Against the Grain with Dr. Chad Edwards | Tulsa Sports Injury| Podcast 7 – Part 2

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Against the Grain with Dr. Chad Edwards | Tulsa Sports Injury| Podcast 7 – Part 2

Brian: Right.

Dr. Edwards: Those kinds of things. Really, the question is, can this wait or not? When it comes to things like chest pain, things that would be concerning for a potentially life threatening issue …

Brian: Better to be over cautious.

Dr. Edwards: Absolutely. Those things, if you think …

Brian: 45 year old, over weight male with chest pain, probably come on down.

Dr. Edwards: Yep. You need to go. That is going to take precident over knee pain. It might take precedence over a broken bone. We may do a couple of things and then you may sit and wait for a long time.

Brian: Give you a good pain killer and there you go.

Dr. Edwards: Exactly, because we’re screening these things. We might get some vital signs and we might get an EKG and then you may be sitting and waiting, or we might get blood work.

Brian: Right.

Dr. Edwards: All of this stuff is cooking and then if the labs come back and there’s no, EKG looks normal and a doctor may not have even seen the patient yet.

Brian: You’ve gotten past the most serious check marks.

Dr. Edwards: You’ve gotten information that helps you prioritize.


Dr. Edwards:  If you get an EKG and there’s big, what we call, ST segment elevation, that guy immediately goes to the top of the line.

Brian: Right.

Dr. Edwards: Because that’s a potentially fatal condition.

Brian: Right there on the spot.

Dr. Edwards: Exactly. There’s a lot going on behind the scenes that patients don’t necessarily see.

Brian:  Right.

Dr. Edwards: When you’ve got one ER … I remember when I was in a 16 bed ER and at 2 o’clock in the morning, I was the only doc.

Brian: Oh my gosh.

Dr. Edwards: I had 16 beds. Sixteen patients that I’m supposed to take care of, plus whatever is in the waiting room and I’ve got to prioritize those, plus you still have ambulances that could still come in.

Brian: Wow.

Dr. Edwards:  What are you going to do? You do the best you can. You’ll start collecting data because you want as much of that data so that when you go see the patient, you can immediately determine, this patient needs to come in the hospital, they can go home, they’re going to die, they’re not going to die, and here’s our appropriate follow up. That’s what we’re trying to do. In the emergency room, you’re trying to answer a couple of very basic questions. Is the patient going to die or not? Do they have a life threatening condition that we can intervene on? Do they need to be admitted or can they go home?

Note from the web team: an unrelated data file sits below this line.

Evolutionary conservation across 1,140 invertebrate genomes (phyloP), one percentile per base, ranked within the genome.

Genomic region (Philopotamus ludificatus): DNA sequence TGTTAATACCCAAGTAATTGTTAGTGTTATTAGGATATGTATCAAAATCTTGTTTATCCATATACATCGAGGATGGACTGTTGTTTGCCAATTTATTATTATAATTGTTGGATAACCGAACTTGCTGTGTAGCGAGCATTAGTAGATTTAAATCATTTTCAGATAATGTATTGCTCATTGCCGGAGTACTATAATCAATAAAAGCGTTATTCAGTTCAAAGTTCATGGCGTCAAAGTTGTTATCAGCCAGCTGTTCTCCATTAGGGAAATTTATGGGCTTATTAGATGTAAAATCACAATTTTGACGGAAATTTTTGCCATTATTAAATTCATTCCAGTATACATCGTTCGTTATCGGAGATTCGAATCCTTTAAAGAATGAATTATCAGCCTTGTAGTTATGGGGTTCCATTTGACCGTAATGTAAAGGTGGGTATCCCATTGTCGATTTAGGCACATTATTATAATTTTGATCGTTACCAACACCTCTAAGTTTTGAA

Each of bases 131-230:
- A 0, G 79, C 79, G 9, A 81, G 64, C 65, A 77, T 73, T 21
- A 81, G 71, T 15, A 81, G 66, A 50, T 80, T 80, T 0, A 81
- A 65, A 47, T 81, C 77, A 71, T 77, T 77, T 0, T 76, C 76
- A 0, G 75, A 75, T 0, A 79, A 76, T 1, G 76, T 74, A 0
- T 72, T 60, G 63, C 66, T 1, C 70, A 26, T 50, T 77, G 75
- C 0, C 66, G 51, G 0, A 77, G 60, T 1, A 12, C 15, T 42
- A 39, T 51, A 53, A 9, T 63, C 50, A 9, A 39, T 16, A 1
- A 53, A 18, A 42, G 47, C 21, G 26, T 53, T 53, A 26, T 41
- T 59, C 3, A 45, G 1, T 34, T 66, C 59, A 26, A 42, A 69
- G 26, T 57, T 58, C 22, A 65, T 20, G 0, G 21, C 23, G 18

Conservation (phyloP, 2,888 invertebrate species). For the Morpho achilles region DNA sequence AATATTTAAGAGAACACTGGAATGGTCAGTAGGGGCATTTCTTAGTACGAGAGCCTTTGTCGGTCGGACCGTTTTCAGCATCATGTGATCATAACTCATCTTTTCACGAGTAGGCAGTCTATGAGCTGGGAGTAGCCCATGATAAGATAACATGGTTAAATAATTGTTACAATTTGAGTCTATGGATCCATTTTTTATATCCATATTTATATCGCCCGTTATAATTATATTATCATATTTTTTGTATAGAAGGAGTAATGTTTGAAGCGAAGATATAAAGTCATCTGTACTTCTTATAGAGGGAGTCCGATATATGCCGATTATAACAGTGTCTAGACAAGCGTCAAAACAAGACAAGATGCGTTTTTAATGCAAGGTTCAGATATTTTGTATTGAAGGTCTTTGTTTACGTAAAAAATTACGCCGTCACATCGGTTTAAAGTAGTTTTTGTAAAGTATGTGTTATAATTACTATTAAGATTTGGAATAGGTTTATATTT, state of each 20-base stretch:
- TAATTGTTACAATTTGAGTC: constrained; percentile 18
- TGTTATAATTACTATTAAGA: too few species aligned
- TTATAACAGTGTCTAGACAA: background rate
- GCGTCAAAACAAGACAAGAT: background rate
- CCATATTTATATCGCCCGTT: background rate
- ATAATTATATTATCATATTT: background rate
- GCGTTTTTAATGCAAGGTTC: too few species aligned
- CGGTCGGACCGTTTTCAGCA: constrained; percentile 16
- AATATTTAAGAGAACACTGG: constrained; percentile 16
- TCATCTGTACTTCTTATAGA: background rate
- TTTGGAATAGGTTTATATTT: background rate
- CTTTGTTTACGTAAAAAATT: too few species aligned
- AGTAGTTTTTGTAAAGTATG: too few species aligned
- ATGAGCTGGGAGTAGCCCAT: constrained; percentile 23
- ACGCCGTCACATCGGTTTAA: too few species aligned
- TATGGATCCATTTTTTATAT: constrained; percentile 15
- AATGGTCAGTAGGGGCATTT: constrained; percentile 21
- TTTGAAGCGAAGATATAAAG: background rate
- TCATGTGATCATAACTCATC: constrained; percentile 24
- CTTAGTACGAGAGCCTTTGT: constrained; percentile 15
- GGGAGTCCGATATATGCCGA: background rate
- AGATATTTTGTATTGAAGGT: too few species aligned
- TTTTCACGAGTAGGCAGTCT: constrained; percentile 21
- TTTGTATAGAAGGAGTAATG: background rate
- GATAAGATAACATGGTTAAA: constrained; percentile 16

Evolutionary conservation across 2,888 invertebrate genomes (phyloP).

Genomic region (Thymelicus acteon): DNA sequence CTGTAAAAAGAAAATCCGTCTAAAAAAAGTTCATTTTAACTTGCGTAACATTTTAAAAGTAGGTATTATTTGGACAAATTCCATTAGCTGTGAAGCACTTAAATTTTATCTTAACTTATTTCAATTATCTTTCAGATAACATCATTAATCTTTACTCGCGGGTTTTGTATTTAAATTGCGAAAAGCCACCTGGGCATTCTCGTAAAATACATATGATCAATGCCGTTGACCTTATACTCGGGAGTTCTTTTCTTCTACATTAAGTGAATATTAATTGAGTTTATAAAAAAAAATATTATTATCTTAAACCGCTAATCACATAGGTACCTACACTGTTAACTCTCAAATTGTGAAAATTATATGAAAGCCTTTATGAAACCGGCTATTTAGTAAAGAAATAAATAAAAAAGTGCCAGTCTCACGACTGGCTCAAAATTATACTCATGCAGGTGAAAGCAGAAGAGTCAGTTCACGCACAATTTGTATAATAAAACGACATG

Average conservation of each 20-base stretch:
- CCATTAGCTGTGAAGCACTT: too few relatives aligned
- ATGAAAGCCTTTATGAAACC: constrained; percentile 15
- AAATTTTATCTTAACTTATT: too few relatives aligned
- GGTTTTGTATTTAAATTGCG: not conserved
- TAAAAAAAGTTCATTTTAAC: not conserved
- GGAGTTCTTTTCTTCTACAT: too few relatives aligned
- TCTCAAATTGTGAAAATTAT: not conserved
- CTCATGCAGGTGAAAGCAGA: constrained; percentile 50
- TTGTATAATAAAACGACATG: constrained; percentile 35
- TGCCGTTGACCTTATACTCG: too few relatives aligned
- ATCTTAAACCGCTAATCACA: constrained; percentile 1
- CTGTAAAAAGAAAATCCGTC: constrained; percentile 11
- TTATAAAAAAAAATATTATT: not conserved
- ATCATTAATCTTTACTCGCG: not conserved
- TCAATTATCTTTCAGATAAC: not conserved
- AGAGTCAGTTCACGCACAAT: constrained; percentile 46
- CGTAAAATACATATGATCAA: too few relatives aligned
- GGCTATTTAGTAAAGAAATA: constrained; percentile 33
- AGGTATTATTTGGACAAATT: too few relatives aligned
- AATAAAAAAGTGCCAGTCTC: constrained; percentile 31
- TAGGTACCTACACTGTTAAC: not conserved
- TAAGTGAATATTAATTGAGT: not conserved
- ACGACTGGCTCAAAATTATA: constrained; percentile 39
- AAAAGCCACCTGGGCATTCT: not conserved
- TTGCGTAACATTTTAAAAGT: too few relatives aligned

Brian:  Right.

Dr. Edwards: Those are really the questions that you want to ask. I’ve had patients that would come in through the ER and they’re coming in for a relatively chronic thing, it might be abdominal pain.

Brian: Right.

Dr. Edwards:  Which, that can be problematic. You’ll do a work up, looking for certain things. Does this patient need to be admitted?

Brian: Right.

Dr. Edwards:  Do they need surgery? Can they go home? Those basic questions, you’re going to ask every time. The ER has a process through which we work through those things. We’re not looking for the final answer. We’re not looking for, why do you have that abdominal pain? In the emergency room, you don’t care.

Brian: Yeah.

Dr. Edwards: The only thing you care about is, do they need to be admitted? Are they going to die? Do they need a surgeon? Can they go home? Those really basic questions. We do want to try and help that patient, but they have pain. They have the same pain a month later and it hasn’t gotten any better and they come back to the ER, you’re going to get the exact same work up.

Brian: Mm-hmm (affirmative).

Dr. Edwards: Essentially, for the most part because they’re trying to ask the same questions. Patients will be very frustrated that, I’ve done this 5 times and they keep doing the same thing and it’s frustrating to them. I understand that, but you’re asking the wrong question. You’re asking an emergency room question. You got to quite asking the emergency room question and go find a primary care doc, go find gastroenterology, go find somebody else that can actually work this up. In the ER you just can’t do that.

Brian:  Yeah, I think a lot of people go to the ER because they feel like their primary care physician is not going to see them for a week. It’s just a pain, it’s too much or too irritating, whatever the problem is.

Dr. Edwards: Right, certainly, that’s one of the things that we do different at Revolution. If they’ve got an issue and they need to be seen, we’re going to get them in. Almost without exception. We’re going to get them in as quickly as we can. I don’t want them to spend their money in the urgent care or the ER.

Brian:  You’re just going to get a whole other level of service with you.

Dr. Edwards: It’s the most cost effective way to deliver way is with a one on one relationship with a primary care provider. It’s one of the most cost effective ways to do it.

Brian: Right.

Dr. Edwards: That doctor knows the patient. They know what’s going on. They know their meds and supplements and those kinds of things. When you get any other provider, you have to start from scratch. The minute you cross the threshold in the ER, you’re automatically, you’re costs go up.

Brian:  Yeah.

Dr. Edwards:  It’s hundreds of dollars just to have the doctor come in and wave his hands over you.

Brian:  Yeah.

Dr. Edwards:  It’s just incredibly expensive.

Brian: Talk to me about when I go to the ER, is there any communication with my … Is a … I come in with a chronic problem that has worsened, how much, as a family care physician or primary care physician to that person, how much communication can and will happen in those hours in that ER clinic?